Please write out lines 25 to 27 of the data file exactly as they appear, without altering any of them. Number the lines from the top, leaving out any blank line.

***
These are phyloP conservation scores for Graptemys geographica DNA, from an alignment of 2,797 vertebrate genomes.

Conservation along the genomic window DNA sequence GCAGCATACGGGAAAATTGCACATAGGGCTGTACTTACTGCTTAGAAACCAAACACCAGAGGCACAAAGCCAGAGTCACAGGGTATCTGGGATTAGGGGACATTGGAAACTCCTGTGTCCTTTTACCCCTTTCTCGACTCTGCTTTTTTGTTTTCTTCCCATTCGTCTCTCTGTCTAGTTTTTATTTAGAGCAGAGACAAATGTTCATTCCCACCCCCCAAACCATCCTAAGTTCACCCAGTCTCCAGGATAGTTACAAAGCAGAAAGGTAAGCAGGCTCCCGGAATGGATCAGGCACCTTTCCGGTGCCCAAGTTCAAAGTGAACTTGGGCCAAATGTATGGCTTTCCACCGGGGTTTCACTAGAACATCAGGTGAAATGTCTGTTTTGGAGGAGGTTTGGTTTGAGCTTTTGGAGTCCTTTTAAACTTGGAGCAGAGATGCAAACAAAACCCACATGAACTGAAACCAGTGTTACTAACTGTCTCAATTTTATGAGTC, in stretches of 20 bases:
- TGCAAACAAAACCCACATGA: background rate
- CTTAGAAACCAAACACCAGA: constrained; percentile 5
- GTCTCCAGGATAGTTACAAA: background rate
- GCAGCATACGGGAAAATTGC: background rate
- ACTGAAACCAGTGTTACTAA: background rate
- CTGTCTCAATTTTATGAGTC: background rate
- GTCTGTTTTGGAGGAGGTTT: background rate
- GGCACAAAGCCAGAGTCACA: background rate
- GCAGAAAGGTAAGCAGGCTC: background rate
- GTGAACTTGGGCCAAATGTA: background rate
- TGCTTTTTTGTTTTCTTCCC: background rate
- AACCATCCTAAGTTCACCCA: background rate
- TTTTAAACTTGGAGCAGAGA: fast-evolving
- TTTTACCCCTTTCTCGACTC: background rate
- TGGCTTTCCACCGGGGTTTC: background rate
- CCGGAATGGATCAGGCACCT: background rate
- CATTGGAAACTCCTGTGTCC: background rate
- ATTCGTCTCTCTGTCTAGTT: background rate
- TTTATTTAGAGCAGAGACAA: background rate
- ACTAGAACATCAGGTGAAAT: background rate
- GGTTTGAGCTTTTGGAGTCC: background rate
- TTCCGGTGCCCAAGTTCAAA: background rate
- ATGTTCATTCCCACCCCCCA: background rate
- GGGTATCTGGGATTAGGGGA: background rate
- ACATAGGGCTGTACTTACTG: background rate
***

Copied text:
- ATGTTCATTCCCACCCCCCA: background rate
- GGGTATCTGGGATTAGGGGA: background rate
- ACATAGGGCTGTACTTACTG: background rate